“Laws of physics are laws of nature,” Belic explained. “You have to master them and you have to know how to apply them. Mathematics is the language of nature. Things in nature are best explained through mathematics. Physics is essentially applied mathematics. In theoretical physics, you have to reason. But then you have experimental physics, so you have to experiment—to make a model, make predictions and test them. This can also turn out the other way around, where somebody finds something experimentally and then explains it.”
Whereas research in many fields is goal or product oriented, Dr. Belic said his team’s research is often curiosity-driven. A co-evolution of experiment and theory, the research requires a constant striving into the unknown.

“We are always trying to understand things, to contribute to a bank of understanding about nature at the basic level,” Dr. Belic explained. “We don’t produce gadgets—we want to know how they work. Here in Qatar, we had to start from scratch, so we started with theory. Some of our experiments are performed in other places such as Australia, the US, Serbia, France and Germany … we have a lot of collaborators.
“This work could contribute to other fields, not tomorrow, not today but in the foreseeable future,” he continued. “Newton formulated his laws in mathematical terms, and at the time people were asking ‘what is this for?’ It was a hundred years before people realized how useful they were.”
What excites Dr. Belic now is the potential to collaborate with researchers in other fields, enriching findings with the basic knowledge of physics and properties of materials.
“Before, physicians were doing their thing, mathematicians were doing their thing, chemists were doing their thing, and that approach was disjointed. But now we realize that if you want to make progress in brain research you cannot do so by the medical profession alone. For example, one of my collaborators is making a mathematical model of a brain cancer tumor. We all have to work together and that is the idea. And that is really the push nowadays with the funding agencies. Our team would like to go and collaborate with the Qatar Foundation institutes and has begun discussions with many of them.”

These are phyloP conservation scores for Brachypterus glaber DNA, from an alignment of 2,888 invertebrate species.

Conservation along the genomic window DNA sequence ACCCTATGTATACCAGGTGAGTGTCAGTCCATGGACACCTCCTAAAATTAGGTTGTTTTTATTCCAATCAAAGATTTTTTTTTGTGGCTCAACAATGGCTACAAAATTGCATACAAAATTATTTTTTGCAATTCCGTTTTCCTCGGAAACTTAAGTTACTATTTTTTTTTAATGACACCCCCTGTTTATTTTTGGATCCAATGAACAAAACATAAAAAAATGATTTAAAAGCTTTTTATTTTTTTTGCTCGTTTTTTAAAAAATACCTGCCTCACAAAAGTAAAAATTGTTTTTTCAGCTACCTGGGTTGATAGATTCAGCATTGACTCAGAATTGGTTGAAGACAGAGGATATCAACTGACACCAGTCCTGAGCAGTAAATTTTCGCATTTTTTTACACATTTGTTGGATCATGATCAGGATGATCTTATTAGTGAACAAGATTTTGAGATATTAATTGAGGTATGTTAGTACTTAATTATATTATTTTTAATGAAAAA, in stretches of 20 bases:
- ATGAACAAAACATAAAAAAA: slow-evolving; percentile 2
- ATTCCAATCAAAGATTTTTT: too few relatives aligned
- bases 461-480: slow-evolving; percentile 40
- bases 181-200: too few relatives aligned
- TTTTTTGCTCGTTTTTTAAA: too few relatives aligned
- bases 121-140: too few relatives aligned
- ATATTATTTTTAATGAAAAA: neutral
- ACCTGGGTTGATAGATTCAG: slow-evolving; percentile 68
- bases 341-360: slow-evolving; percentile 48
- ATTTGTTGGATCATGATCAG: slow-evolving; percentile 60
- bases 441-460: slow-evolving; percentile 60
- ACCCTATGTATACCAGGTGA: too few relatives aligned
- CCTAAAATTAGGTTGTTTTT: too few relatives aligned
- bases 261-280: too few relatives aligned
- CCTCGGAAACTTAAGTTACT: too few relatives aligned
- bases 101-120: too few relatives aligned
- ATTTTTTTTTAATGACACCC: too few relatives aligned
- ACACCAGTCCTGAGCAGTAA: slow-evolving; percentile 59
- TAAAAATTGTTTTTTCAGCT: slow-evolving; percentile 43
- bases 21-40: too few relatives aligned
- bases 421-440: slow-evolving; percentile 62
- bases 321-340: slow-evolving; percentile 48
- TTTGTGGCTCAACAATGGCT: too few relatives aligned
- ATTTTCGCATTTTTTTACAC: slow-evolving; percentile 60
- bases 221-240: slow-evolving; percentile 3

Establishing homegrown teams that are capable of producing great research requires a long period of cultivation. Qatar Foundation and TAMUQ have chosen this path and have generously supported the creation of high-quality team-oriented research centers. This turns the spotlight toward Qatar Foundation and TAMUQ as well as the whole Middle Eastern region. We greatly appreciate the strong support we have been given by TAMUQ and QNRF, and look forward to a bright future,” Dr. Belic said.

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Human ESC-derived hemogenic endothelial cells undergo distinct waves of endothelial to hematopoietic transition

Human ESC-derived hemogenic endothelial cells undergo distinct waves of endothelial to hematopoietic transition

Several studies have demonstrated that hematopoietic cells originate from endothelium in early development; however, the phenotypic progression of progenitor cells during human embryonic hemogenesis is not well described. Here, we define the developmental hierarchy among intermediate populations of hematopoietic progenitor cells (HPCs) derived from human embryonic stem cells (hESCs).